The author of this book, retired meteorologist Dr. Dan L. Smith, will be on the program for a Friends of the Library event for my university library this upcoming weekend. The book's colorful cover and intriguing subject matter caught my eye (I love Texas history and I love travel), so I decided to read the book.
The Bankhead Highway was an automobile route from Washington, D.C. to San Diego, mainly through southern states. It was the second national cross-country highway and the first that could be used year-round. It was named for Alabama senator John Hollis Bankhead, a leader in the early national road building ("Good Roads") movement. Work on the route began in 1916, and its about-850 miles across Texas run from Texarkana to Dallas, and then west more or less near the routes of Interstates 20 and 10 today.
Part 1 of the book is a 76-page, well-researched history of the "Good Roads" movement, promoter John Asa Rountree and his Bankhead Highway Association, determining the Bankhead's transcontinental route, and the heyday of the highway. This part ends with an index and a list of some references and sources.
The most interesting chapter in this part was a detailed description of the 1920 "Second U.S. Army Transcontinental Motor Convoy," which really illustrated just how difficult travel was by car in those days over poor roads (the Bankhead Highway route had been designated but much of it was unpaved), with sticky mud, flooding, and washed-out bridges in the South, and impassable sand in Arizona. The convoy was in Texas from August 7 through September 10 and had to make many detours on the way. Smith includes maps that show the route the convoy took and how it varied from the official Bankhead route, and indicated which dates the convoy overnighted in or near towns along the way.
Part 2 of the book was even more interesting. Smith took the 1921 Authentic Roadmap and Tourist Guide of the Bankhead Highway by Thomas A. Dunn and marked its routing on 1936 county maps of Texas. Those maps show roads that may no longer exist today, but even by 1936, a few parts of the 1921 Bankhead Highway no longer existed - or could not be definitively identified. And of course, today the interstates and other highways have obliterated parts of the Bankhead.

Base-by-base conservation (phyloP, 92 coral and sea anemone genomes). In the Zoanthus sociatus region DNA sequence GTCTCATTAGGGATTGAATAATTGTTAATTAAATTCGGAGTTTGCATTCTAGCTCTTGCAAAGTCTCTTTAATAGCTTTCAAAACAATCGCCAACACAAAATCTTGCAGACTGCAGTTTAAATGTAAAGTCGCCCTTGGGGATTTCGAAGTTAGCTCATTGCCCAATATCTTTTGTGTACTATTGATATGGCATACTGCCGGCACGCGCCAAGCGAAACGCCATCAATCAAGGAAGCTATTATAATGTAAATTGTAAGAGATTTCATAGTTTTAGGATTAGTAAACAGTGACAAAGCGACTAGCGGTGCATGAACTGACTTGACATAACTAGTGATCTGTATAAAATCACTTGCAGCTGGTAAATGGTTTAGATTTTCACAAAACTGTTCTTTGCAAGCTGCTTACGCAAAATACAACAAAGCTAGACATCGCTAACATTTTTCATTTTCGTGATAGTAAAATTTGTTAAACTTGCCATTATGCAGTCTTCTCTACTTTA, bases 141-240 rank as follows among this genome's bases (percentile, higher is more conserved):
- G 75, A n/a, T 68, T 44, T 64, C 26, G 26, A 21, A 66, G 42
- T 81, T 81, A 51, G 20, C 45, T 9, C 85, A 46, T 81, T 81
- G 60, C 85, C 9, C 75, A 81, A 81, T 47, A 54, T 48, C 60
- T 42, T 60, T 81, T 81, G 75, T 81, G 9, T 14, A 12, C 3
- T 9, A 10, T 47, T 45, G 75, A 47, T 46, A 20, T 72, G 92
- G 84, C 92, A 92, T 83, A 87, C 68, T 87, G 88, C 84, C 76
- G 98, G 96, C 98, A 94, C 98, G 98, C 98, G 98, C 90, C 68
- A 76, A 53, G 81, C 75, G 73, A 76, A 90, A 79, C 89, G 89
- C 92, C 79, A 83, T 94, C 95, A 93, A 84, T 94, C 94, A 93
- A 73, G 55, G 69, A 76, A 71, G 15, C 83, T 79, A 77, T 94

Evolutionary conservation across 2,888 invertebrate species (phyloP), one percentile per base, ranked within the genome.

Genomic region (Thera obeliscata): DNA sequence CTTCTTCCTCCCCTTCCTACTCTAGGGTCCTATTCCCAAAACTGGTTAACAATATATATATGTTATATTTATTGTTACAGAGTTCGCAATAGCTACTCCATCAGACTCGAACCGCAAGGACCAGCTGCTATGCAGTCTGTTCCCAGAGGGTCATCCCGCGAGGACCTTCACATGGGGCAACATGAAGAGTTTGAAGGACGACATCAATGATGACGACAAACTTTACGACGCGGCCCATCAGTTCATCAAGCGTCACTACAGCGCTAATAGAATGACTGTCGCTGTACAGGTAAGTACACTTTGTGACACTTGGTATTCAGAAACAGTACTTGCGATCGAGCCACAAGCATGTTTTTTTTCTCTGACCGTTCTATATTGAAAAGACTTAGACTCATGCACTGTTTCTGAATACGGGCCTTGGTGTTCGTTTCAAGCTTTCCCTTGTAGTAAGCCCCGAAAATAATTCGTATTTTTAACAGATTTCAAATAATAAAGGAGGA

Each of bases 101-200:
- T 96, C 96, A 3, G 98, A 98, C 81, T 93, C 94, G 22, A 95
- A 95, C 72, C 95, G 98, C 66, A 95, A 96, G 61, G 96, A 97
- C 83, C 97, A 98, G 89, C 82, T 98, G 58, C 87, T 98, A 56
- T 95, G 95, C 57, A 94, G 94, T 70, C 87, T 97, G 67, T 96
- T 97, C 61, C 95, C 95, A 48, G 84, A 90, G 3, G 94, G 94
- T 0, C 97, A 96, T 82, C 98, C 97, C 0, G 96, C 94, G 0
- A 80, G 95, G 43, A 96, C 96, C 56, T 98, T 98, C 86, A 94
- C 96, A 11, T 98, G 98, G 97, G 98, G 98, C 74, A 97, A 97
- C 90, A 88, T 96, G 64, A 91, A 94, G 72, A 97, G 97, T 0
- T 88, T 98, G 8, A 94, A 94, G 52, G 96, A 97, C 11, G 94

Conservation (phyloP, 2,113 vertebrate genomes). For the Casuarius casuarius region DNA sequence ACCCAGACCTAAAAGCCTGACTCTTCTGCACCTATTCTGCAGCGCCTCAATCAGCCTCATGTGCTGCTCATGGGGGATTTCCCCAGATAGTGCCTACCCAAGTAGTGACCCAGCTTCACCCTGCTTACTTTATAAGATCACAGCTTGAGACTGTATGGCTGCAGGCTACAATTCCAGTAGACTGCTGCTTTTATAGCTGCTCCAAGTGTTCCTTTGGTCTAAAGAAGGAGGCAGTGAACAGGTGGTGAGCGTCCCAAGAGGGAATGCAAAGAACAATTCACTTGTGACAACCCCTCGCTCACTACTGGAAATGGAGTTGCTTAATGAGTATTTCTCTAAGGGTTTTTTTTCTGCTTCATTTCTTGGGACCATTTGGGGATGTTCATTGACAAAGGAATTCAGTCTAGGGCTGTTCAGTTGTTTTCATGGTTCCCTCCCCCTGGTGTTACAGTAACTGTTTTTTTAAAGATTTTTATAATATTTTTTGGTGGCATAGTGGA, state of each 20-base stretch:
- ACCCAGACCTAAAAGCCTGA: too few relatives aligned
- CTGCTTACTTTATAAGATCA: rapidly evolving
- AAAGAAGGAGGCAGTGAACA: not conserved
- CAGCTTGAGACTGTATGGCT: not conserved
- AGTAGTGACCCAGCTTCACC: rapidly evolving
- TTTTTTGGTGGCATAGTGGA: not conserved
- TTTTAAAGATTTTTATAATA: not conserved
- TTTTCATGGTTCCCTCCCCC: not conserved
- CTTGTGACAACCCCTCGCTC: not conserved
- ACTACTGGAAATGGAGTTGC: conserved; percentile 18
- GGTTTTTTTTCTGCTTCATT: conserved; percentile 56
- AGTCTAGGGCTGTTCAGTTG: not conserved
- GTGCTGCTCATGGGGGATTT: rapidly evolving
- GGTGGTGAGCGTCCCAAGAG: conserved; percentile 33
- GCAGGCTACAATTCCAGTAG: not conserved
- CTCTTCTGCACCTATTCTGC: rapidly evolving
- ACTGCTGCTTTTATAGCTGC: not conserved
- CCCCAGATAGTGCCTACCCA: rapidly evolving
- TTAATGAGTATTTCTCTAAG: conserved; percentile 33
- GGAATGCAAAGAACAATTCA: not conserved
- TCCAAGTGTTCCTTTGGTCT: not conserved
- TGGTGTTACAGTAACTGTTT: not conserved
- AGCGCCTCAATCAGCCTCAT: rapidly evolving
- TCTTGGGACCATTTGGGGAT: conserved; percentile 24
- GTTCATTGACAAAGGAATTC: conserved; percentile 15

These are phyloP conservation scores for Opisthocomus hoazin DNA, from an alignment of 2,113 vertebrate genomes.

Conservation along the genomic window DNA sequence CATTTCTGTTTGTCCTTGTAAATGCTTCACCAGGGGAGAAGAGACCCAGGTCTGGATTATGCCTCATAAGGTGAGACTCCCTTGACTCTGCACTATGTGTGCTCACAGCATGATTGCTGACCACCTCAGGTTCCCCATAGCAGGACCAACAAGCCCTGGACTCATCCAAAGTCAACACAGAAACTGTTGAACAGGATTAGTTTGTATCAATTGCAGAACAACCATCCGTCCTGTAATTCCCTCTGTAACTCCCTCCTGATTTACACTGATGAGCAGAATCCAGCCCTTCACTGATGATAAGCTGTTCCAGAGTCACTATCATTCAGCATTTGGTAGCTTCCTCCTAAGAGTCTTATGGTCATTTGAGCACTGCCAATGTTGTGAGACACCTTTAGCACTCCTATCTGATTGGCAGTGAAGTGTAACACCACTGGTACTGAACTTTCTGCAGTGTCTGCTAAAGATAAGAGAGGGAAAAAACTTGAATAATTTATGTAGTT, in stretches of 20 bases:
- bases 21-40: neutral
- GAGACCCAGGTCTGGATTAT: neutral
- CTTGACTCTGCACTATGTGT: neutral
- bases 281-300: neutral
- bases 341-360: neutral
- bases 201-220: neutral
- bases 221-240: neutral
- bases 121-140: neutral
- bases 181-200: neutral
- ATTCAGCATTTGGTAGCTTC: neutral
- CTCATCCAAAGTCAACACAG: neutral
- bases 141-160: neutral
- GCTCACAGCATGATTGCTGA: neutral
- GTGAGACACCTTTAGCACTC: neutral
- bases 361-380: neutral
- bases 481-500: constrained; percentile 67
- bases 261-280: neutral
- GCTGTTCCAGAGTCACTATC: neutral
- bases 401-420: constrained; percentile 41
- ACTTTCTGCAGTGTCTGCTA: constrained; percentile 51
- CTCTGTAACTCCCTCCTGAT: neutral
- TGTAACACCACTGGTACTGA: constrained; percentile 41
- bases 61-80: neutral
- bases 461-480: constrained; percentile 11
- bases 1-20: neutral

Part 2 consists of 32 double-page spreads, each with a segment of the route through Texas. For example, here are the pages from the double-page spread for the section on western Tarrant County, which includes the route through Fort Worth and Benbrook (click on the images to enlarge them). I've crossed or driven on the modern roads in these locations a number of times:
The map pages show the route matching to the Dunn guidebook, as well as other likely early routes. A well-known modern road (such as the Interstates) is often shown on the map for orienting purposes. The detail page opposite the map is full of all sorts of interesting information - a picture from the Dunn guidebook showing the mileage and turns for the segment; old photos, ads, and postcard images of bridges, signage, hotels, tourist courts, service stations, and other businesses along the routes, and recent photos of remnants of the road, buildings, landmarks, and other features that remain today. (More images are available in a Bankhead Highway in Texas group on Flickr started by the Texas Historical Commission as part of its Bankhead Highway Project).
I've presented these pages with the map first and then the detail page about that segment of the route, because that makes the most sense to me, but actually they are presented in the opposite order in the book, probably because Dunn's guide runs from east (typically on the right in maps) to west.
The book is spiral-bound, which facilitates displaying the maps if you are trying to follow the route. However, our library may end up having the book hard bound at some point, because spiral-bound books don't have a very long shelf life. This book is interesting enough that I think it may get checked out a lot - so we might end up having to bind it sooner rather than later!
After reading this book, I want to go out and explore some of its still-existing old segments for myself, and see more images from along the old route. And that, in my mind, makes this book a success.
© Amanda Pape - 2014
[This book was borrowed from and returned to my university library.]